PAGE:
Randy came to serve as the camp cook for the summer. He was a reasonably good cook, an excellent cook considering the fact that his kitchen consisted of 4 home type refrigerators, 4 chest freezers, and the stove/griddle/oven unit and huge mixer from the old camp in an unfinished building without air conditioning. He had not worked with any of the food vendors and he had no experienced help.
Randy started the summer cooking for 30 staff members under a 12′ X 12′ tarp. By summer’s end he was cooking for 150 in one end of the future craft building. He never complained. I am sure his physical toughness from being a wrestler enabled him to survive – while preparing good food meal after meal, day after day.
None of the staff had ever worked together before. In fact every staff person was new to the situation, including me. I had never directed a camp before. Monty, who was 22, had been program director at the old camp and knew his position well. He was the only staff member who did.
It was a tough summer, as you can imagine. I was not focused on good management technique, but on being sure the campers had a wonderful, safe experience. This was a real challenge with a new staff, unproven horses, copper heads in the camp (we killed 28 during the summer), scorpions in the buildings, and snakes in the lake. We not only survived, but the campers had such a good time that they returned the next summer, bringing their friends.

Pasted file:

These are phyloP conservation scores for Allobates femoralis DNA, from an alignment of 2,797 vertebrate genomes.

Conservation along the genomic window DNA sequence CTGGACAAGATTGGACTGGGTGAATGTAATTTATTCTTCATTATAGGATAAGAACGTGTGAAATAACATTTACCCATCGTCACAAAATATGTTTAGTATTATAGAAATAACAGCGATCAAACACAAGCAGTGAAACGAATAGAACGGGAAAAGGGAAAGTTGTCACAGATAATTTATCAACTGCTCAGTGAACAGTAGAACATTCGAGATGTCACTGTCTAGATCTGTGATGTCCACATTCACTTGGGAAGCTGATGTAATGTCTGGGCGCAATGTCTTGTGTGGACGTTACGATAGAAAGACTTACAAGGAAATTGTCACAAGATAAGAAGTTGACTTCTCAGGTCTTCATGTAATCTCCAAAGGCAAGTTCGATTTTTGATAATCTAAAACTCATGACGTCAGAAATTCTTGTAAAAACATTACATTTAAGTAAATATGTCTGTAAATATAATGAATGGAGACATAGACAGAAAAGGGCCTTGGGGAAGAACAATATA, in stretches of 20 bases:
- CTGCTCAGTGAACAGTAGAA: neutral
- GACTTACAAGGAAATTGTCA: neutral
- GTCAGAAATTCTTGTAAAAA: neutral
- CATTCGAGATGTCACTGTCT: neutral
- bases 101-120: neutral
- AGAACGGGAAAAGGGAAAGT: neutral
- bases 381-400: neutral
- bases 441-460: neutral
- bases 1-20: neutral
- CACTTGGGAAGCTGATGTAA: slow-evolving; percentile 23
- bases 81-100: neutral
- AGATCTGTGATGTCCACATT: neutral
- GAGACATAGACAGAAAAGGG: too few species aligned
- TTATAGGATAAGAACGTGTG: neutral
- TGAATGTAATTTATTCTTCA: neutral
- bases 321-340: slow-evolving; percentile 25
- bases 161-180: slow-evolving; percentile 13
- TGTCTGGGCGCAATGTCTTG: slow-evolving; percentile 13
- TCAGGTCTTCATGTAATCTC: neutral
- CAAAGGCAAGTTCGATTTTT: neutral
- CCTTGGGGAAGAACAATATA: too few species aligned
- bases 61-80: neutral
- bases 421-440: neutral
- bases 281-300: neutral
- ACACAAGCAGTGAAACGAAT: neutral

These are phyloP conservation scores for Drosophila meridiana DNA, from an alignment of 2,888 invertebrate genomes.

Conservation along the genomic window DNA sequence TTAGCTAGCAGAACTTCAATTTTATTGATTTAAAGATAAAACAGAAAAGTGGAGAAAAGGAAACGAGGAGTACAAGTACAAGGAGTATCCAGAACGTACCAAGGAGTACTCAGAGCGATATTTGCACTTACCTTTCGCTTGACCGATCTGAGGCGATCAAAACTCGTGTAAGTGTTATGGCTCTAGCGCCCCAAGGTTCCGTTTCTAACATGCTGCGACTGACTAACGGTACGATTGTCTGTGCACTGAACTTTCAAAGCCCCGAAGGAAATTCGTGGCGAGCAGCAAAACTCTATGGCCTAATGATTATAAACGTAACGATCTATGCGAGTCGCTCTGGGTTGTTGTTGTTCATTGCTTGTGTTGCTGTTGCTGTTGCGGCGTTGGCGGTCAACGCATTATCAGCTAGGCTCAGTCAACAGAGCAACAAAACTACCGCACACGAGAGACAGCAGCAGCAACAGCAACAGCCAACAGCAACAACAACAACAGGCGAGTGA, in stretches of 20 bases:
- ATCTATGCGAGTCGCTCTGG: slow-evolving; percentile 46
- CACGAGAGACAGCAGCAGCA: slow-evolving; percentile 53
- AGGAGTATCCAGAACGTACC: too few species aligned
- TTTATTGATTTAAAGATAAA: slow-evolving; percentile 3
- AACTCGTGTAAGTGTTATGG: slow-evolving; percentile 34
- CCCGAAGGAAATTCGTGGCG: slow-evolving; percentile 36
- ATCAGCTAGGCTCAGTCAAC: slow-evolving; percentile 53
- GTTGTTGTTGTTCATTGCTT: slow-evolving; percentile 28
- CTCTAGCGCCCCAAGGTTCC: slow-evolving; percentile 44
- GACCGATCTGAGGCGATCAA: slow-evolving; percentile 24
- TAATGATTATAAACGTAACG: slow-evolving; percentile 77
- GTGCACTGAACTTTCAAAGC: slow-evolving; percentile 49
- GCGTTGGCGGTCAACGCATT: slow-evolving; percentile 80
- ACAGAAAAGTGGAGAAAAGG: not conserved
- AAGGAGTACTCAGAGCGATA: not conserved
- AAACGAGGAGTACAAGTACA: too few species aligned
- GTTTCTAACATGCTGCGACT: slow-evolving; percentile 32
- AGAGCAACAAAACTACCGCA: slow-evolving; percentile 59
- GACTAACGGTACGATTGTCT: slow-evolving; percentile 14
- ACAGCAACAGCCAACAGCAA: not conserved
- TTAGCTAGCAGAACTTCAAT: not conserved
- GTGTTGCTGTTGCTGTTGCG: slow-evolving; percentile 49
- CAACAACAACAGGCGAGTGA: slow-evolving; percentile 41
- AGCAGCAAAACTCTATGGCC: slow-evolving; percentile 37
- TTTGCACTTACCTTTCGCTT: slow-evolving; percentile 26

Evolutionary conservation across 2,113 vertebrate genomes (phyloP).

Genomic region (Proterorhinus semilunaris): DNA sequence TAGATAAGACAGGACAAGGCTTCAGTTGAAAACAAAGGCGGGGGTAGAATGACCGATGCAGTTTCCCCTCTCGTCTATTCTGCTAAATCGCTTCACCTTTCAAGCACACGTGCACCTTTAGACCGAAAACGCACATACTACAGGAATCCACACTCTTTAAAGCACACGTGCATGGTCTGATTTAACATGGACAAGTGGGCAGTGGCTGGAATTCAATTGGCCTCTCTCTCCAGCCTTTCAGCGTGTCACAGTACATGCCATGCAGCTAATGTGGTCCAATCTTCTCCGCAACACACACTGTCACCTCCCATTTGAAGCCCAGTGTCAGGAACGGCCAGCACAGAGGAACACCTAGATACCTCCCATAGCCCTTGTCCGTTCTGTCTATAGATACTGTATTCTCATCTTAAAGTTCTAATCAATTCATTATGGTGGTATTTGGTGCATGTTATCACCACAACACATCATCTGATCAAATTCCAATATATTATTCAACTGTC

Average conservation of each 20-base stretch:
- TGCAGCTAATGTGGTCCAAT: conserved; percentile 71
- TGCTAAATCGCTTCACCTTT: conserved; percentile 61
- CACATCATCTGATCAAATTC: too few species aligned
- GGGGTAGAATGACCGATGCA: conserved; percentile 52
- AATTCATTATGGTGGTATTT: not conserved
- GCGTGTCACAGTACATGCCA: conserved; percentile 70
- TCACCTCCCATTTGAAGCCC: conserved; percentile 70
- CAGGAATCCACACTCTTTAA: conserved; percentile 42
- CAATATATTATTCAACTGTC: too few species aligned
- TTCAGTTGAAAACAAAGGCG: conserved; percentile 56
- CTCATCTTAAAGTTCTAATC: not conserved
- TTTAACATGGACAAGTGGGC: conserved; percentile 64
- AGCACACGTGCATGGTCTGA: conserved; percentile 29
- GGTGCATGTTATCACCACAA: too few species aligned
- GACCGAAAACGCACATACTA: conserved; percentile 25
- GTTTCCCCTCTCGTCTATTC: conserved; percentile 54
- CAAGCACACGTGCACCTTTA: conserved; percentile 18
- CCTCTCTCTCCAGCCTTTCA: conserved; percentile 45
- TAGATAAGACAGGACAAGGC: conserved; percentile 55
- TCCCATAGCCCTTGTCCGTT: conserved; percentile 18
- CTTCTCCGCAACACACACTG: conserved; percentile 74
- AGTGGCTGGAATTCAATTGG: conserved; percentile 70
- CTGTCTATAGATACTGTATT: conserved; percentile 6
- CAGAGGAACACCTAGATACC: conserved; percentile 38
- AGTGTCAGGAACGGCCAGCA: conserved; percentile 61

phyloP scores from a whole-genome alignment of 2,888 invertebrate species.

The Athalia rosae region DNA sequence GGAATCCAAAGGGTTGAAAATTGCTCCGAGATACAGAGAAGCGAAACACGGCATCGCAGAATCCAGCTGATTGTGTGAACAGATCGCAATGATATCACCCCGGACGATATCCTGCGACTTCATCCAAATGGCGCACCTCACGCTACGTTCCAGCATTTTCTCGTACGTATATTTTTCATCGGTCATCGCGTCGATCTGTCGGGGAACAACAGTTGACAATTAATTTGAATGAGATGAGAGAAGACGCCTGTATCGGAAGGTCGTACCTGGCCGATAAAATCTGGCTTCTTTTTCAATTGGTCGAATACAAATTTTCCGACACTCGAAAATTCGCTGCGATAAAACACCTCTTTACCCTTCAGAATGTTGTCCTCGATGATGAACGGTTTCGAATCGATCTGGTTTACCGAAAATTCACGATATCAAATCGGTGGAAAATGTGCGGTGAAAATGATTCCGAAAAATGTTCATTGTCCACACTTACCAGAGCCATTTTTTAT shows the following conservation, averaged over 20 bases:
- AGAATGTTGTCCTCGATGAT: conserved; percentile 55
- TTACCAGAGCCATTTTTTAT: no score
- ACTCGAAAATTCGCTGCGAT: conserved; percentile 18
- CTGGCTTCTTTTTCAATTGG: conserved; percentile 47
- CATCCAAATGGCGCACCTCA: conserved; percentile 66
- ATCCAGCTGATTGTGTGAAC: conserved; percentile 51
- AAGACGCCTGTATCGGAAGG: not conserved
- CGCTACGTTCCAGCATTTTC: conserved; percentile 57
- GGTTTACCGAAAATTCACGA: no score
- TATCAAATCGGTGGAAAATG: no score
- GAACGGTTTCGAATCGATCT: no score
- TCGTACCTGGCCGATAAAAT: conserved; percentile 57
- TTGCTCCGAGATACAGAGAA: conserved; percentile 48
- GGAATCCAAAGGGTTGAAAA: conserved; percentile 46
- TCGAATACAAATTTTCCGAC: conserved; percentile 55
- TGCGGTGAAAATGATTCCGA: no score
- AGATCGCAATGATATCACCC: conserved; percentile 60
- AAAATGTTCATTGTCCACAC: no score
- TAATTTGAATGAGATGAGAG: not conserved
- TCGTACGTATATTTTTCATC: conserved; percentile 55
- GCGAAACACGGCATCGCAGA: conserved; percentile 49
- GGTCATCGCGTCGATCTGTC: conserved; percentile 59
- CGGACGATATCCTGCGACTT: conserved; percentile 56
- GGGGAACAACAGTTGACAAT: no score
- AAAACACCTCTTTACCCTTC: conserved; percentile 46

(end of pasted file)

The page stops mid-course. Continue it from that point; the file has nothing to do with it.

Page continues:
When camp ended and we were shutting down for a couple months so more of the camp could be completed, Randy asked for a few minutes when we could talk together. Soon we had the one-on-one time he requested.
Randy gave me a carefully chosen stick with a knob on the end – fastened by two leader strips to a weathered board two feet long.
Randy explained that it was to represent Moses’ Rod, and was to remind me that there were times when it was not necessary for Moses to hit the rock to bring forth water. All that Moses had to do was speak to the rock. He went on to say, “Chuck, there are times when only a few words are necessary to make your point.”
I have kept his gift hanging on the wall of my office – a constant reminder from a gentle servant.